There are some experiences in the world that almost anyone can encounter, such as a cold. About 200 types of viruses cause the disease, and there are about as many home remedies for it.
But do they really work?
The basic premise of every home remedy is to boost our immune system.
When a virus enters our body, it is faced with two types of defense systems: the natural immune system tries to drive out invading cells, while the adaptive system attacks certain diseased parts of the body and replaces them, the body can fight them.
Cucumber or chickenpox therefore only appears once, while the common cold, which changes shape as soon as it is passed on from person to person, confuses our memory cells.
You all know that our habits and our diet affect the strength of our immune system.
Charles Bingham, director of the Infectious Diseases Department at Imperial College London, says that if people are deficient in vitamins or minerals in healthy people, our immune systems are damaged makes little difference.
“If you are missing some important nutrients like vitamins, zinc or iron, supplementing with this particular substance is very helpful,” he says. However, if you have a balanced diet, adding more of these things won’t make your immune system more effective.
However, research has shown it makes a difference in treating colds.
Most of the research has focused on supplements, not just foods. In fact, there’s no authoritative research to show that chicken soup is really comforting or makes a difference.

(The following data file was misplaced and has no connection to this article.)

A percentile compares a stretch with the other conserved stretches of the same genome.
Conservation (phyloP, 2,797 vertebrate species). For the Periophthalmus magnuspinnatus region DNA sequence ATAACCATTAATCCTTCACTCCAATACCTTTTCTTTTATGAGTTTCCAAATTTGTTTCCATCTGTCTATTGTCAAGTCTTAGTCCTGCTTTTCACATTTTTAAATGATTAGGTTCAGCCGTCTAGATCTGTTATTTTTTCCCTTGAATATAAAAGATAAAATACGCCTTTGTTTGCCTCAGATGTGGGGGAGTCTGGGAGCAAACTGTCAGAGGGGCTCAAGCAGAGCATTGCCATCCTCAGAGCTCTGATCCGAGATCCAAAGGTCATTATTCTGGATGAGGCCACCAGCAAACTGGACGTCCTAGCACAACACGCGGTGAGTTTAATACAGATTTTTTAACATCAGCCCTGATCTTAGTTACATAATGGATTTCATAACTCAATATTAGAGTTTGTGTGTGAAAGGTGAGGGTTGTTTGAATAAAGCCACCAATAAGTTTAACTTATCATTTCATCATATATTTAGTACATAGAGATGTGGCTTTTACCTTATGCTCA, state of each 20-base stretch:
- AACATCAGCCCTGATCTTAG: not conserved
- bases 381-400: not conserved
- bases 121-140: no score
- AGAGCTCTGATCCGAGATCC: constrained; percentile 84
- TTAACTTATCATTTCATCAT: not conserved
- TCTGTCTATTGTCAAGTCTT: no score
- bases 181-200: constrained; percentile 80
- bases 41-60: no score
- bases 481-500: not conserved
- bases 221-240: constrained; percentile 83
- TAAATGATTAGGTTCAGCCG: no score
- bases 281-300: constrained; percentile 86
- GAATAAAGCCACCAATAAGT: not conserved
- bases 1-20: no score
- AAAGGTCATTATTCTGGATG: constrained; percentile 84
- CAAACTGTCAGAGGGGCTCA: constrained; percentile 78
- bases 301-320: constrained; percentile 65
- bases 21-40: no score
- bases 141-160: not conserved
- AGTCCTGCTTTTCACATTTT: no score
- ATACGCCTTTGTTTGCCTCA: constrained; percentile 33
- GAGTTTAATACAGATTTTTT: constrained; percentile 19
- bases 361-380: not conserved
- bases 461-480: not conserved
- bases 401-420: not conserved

One such popular home remedy is the use of garlic, so it can be useful.
One study found 146 healthy adults given an extra dose of garlic or a placebo (a harmless substance given as medicine) every day for 12 weeks during the winter. Of those who took a placebo, 65 had the flu, which lasted 366 days, while those who used garlic had the flu for just 24, 111 days.
Another supplement is vitamin C that people use when they have cold symptoms.
After some research, this may help, but not as much as you think.
29 According to a research study, vitamin C supplements do not significantly reduce the risk of colds or the severity of symptoms.
However, it was also found that its use reduced the incidence of colds in children by 14% and in adults by 8%. Researchers have concluded that this supplement is harmless, so it should be used to see if it helps.
Maltese juice may be less useful: there is no evidence that malt juice relieves colds, painful symptoms, or shortens the duration of colds.
Harry Hemla, a health researcher and author at the University of Helsinki, says this is because it doesn’t contain as much vitamin C as diet supplements.
According to the U.S. Department of Agriculture, a standard small bottle of Maltese juice contains 72 mg of vitamin C. This is much higher than the recommended daily allowance of 40 mg but still lower than many supplements.
Then there is zinc. A study looking at the effects of an extra dose of zinc on the flu found that it reduced runny and stuffy noses by up to three-thirds, sneezing by 22%, and coughing severity by 50%.
The study concluded that an additional dose of 80 mg of zinc per day could result in a cold within 24 hours of the onset of flu symptoms.